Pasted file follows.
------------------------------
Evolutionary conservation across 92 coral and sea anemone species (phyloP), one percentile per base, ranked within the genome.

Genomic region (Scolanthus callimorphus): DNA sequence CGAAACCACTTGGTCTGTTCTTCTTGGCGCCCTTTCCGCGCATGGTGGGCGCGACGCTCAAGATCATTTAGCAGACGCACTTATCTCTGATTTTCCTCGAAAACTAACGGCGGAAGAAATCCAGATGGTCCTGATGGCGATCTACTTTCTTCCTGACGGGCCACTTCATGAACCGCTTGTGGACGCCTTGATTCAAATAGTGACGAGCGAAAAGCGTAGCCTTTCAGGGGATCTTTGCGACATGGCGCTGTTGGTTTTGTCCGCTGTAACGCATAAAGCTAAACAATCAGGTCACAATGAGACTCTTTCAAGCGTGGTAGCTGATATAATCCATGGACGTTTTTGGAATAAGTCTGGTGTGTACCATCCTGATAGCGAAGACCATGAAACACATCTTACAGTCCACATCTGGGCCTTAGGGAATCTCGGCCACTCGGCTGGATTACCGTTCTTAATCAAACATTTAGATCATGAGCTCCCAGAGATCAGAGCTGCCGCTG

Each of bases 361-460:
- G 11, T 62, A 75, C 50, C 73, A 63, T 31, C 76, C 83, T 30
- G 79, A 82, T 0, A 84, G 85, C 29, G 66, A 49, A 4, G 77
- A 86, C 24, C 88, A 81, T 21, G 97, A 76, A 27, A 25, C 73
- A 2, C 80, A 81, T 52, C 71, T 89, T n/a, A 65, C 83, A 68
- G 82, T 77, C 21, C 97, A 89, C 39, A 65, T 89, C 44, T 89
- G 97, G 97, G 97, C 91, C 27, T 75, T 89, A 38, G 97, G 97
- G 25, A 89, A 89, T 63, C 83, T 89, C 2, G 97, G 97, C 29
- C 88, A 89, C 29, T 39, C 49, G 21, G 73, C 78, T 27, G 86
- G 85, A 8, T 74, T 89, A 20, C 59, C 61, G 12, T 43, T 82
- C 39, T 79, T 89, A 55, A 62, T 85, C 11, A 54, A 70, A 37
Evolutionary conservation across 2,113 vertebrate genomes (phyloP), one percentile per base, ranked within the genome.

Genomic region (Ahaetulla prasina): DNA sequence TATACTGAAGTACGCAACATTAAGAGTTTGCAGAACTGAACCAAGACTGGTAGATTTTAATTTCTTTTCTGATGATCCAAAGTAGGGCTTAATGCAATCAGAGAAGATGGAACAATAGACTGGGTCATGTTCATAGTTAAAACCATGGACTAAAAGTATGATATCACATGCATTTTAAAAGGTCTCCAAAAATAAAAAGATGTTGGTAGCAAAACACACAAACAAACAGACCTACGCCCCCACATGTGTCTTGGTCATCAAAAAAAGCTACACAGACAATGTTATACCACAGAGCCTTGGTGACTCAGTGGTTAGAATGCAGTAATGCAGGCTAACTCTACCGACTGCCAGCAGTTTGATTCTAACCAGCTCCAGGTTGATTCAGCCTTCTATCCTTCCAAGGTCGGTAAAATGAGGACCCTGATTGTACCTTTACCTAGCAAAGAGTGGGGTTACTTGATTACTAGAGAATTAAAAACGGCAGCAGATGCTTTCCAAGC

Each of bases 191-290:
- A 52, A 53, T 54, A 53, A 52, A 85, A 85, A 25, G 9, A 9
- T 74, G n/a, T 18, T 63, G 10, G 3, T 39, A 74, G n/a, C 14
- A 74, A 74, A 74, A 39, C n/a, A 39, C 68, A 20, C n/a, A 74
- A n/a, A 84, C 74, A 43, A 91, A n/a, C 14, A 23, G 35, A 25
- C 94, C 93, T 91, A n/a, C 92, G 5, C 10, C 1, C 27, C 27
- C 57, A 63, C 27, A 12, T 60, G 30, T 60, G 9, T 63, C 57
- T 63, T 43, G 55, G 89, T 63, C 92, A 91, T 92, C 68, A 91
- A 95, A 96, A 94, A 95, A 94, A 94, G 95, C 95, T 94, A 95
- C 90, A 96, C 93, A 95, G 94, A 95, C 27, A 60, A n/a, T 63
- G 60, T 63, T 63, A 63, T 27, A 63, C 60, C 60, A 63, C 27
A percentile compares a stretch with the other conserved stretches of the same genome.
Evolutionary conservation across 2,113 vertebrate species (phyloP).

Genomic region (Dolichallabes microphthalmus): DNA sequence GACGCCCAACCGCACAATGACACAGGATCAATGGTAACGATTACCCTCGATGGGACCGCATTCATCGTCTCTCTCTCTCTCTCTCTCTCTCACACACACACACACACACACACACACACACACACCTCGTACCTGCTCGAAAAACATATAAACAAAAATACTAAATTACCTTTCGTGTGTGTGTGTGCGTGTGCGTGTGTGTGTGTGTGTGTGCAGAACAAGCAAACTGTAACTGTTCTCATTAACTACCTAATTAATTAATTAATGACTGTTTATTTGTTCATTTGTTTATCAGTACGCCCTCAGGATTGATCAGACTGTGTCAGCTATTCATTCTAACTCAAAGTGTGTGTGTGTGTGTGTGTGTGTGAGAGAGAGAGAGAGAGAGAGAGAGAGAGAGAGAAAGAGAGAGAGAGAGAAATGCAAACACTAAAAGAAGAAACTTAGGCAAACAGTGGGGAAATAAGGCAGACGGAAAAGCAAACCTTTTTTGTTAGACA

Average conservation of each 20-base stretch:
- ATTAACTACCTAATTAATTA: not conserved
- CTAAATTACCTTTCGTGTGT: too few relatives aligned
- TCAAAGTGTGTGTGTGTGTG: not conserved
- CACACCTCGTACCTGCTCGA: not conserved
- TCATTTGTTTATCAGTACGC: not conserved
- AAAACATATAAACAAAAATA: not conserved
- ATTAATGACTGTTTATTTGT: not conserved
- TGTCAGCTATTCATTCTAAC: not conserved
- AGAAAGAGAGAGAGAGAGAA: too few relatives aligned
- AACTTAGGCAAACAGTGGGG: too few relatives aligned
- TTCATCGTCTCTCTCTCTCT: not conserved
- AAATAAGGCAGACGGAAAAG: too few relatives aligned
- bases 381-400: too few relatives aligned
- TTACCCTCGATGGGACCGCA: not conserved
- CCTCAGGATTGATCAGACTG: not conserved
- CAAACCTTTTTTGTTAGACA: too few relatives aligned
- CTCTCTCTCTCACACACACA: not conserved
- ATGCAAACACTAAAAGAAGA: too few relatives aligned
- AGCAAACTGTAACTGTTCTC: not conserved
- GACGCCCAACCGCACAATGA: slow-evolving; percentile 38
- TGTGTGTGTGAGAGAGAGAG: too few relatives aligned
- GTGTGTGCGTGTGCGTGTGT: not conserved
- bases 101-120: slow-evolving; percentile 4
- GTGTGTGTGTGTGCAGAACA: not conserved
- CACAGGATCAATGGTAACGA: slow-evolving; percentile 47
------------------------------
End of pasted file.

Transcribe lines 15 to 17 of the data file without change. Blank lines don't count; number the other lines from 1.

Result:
Genomic region (Ahaetulla prasina): DNA sequence TATACTGAAGTACGCAACATTAAGAGTTTGCAGAACTGAACCAAGACTGGTAGATTTTAATTTCTTTTCTGATGATCCAAAGTAGGGCTTAATGCAATCAGAGAAGATGGAACAATAGACTGGGTCATGTTCATAGTTAAAACCATGGACTAAAAGTATGATATCACATGCATTTTAAAAGGTCTCCAAAAATAAAAAGATGTTGGTAGCAAAACACACAAACAAACAGACCTACGCCCCCACATGTGTCTTGGTCATCAAAAAAAGCTACACAGACAATGTTATACCACAGAGCCTTGGTGACTCAGTGGTTAGAATGCAGTAATGCAGGCTAACTCTACCGACTGCCAGCAGTTTGATTCTAACCAGCTCCAGGTTGATTCAGCCTTCTATCCTTCCAAGGTCGGTAAAATGAGGACCCTGATTGTACCTTTACCTAGCAAAGAGTGGGGTTACTTGATTACTAGAGAATTAAAAACGGCAGCAGATGCTTTCCAAGC

Each of bases 191-290:
- A 52, A 53, T 54, A 53, A 52, A 85, A 85, A 25, G 9, A 9